ONCE UPON A CHRISTMAS EVE
It’s because I’m not sure I even want to be home in time for Christmas Eve dinner that a tiny seed of hope sprouts when a customer approaches the house, strolling casually up the brick walk. Even above the strains of Handel, I’ve learned to place footsteps on the wooden porch slats. Timed four seconds until the front door jostles, creaking as it opens, triggering the soft jingle of a long string of large, silver bells—like something that might connect one reindeer to another.
He is no one I have ever seen.
But this doesn’t keep his eyes from lighting when he spots me standing frozen by a table of figurines and dolls and candle-and-bough centerpieces, as if suddenly recognizing an old friend.
“Hi,” he says, shoving hands deep into the pockets of his winter coat.
The shop is supposed to close at five. These were explicit instructions given by Mrs. Kimble the day before, when she paused at the front door of her home, set two suitcases down on the hardwood floor, and entered the Christmas room, where I stood organizing a display of nutcrackers. I was arranging them by height, keeping contrasting colors together, but mostly alternating red with green because there is never much to do in the afternoon and I always feel the need to appear busy so Mrs. Kimble knows I am worth the check she writes. A check that, quite literally, comes from her personal bank account every Friday.
The shop runs out of her house, a foyer between rooms—what were originally the formal living and dining areas. The home itself was built in the 1800s, renovated several times, is situated on Main Street. The historic district. Across the street, home values triple in price for no reason other than they are waterfront.
Mansfield is its own tiny peninsula, tucked into a space between bay and river. Two-hundred-eighty degrees of water views. One intersection divides the town in two—splits historic district from the “new” part of town. The “new” still decades old, houses in need of repair, my own little corner of the world. One flashing light regulates traffic at this intersection should the unthinkable happen: two cars approaching at the same time. There are exactly three places to eat, none of which are fast food, and one is seasonal, closing its doors in October and not joining us again until April, when the first of the day-trippers return with boats and jet skis hitched to the backs of pick-up trucks. A Family Dollar just opened to the protests of half the town, into the welcoming arms of a small majority. Altogether, we are a nation of about four hundred.
“The Christmas Room” is one of six stores on this street, including a realtor’s office. The words grace the wooden sign hanging from the wrought-iron post in the front yard, black letters on a white background, hand-painted in Old English.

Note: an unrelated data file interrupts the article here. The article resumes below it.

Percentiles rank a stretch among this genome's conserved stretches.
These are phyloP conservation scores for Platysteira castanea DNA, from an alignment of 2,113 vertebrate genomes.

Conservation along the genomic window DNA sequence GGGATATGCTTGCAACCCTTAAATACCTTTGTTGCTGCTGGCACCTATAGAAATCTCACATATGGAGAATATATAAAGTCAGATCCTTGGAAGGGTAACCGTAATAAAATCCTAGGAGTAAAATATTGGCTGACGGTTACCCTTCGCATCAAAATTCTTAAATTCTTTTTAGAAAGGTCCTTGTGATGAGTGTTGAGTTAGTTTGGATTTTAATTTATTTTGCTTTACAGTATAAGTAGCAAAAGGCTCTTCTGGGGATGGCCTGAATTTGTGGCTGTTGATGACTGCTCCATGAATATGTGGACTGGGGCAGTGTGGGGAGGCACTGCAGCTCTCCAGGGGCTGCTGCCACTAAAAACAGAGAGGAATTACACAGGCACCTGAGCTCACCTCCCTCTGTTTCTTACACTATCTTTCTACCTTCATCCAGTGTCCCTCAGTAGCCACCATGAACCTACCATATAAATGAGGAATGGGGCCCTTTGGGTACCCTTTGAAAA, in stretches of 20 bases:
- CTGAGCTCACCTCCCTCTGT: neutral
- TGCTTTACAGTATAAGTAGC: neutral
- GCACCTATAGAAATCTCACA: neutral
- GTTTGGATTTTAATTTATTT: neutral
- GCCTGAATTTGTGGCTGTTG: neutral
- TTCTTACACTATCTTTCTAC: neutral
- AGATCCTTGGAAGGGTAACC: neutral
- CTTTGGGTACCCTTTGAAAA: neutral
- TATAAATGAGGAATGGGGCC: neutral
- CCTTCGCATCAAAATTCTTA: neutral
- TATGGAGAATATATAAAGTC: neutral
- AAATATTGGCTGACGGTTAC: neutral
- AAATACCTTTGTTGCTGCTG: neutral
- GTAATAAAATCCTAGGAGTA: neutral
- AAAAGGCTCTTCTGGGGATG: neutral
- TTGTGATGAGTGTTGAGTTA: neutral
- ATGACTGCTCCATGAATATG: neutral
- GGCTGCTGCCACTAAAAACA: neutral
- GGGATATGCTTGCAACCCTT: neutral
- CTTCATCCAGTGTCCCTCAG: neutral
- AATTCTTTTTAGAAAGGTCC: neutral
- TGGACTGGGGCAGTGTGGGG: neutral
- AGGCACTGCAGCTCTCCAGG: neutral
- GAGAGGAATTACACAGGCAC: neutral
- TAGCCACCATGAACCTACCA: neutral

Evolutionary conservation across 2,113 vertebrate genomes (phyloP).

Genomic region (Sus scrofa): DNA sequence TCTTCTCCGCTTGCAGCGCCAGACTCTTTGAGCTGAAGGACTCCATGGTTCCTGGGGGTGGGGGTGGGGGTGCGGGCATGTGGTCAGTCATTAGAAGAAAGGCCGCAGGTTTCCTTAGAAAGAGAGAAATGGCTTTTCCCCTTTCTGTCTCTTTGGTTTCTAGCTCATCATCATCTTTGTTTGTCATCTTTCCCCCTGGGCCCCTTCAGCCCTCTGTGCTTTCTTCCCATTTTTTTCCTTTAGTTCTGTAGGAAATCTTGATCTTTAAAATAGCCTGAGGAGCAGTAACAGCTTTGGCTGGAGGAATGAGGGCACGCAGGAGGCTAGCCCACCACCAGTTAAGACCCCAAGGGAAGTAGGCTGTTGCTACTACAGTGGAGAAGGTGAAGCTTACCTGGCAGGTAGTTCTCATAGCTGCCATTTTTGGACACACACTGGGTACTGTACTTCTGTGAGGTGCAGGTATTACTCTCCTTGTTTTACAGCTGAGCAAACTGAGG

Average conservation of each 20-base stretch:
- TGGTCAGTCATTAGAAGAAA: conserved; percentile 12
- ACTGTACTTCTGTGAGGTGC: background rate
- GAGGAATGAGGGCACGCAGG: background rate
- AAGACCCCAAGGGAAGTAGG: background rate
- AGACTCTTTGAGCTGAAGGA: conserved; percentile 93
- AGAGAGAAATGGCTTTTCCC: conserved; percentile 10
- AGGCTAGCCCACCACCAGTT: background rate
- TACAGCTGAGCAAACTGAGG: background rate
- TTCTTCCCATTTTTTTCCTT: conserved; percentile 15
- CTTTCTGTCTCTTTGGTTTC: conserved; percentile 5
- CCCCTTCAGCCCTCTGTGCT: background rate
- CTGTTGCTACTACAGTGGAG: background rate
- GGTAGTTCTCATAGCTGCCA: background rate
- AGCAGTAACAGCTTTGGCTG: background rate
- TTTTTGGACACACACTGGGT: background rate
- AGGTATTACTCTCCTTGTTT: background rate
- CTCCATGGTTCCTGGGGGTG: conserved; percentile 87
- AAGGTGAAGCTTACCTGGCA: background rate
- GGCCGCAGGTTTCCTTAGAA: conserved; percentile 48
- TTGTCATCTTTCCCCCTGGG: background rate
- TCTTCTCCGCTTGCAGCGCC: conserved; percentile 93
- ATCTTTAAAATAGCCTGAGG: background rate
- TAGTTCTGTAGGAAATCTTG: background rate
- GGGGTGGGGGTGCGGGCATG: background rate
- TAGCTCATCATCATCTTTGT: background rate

It’s a misnomer, though. Only one room holds the official title. The other is packed with non-seasonal trinkets and souvenirs—items found at typical destination-related shops: mugs and shot glasses and postcards with town names scribbled across bottom corners. Magnets and boxes and jewelry made from seashells. Books full of town lore—myths and legends and the ghost stories connected to them. But there are hand-crafted items, too. Displays of beaded jewelry, artwork—mostly pen and ink drawings of the area’s buildings of interest—painted wine glasses and girls’ hair accessories, like colored ribbons gathered and tied to look like princesses.
The room to the right of the foyer is the actual “Christmas Room,” what has always been one of my favorite places in Mansfield. Even in the middle of summer, when mercury rises in Mrs. Kimble’s old porch thermometer, tipping past ninety degrees, the room is dark and cool and inviting, evoking memories of holidays past and always smelling faintly of cinnamon.
This year, Mrs. Kimble made plans to spend the week with her sister up in Virginia. She left town yesterday, asked if I minded too terribly keeping the shop open on Christmas Eve in case there were any last-minute customers in need of something. I could have said no. I could have said yes and not shown up. But I didn’t mind running the store while she was away. I still don’t.
But the instructions were to close at five so I could get home in time to be with my family.
“Can I help you?” I ask, stepping away from a basket of ornaments hand-painted by one of the locals—a school principal who retired here after her husband passed away. The historic district is full of retirees—doctors and attorneys who have long since closed their doors or stopped practicing. A few Northern transplants. The rest of us are working class. We voted for the Family Dollar. They have us to thank for convenience, for no longer requiring a ten-minute drive to the next town over for milk, bread, and toilet paper.
“Yes. I need to find the perfect gift for a Christmas party.” He crosses the threshold, eyes scanning the room. Cute—in a boyish way. Brown leather coat exuding comfort, finally broken in after years of wear, faded around the shoulder area. A favorite. His jeans might be designer. They fit him well—a stark contrast to the pairs worn by guys at school, pulled from shelves at the Wal-Mart twenty minutes away, always a size too large, always too stiff, always faded with oddly-placed patches.
“Do you have anything specific in mind?”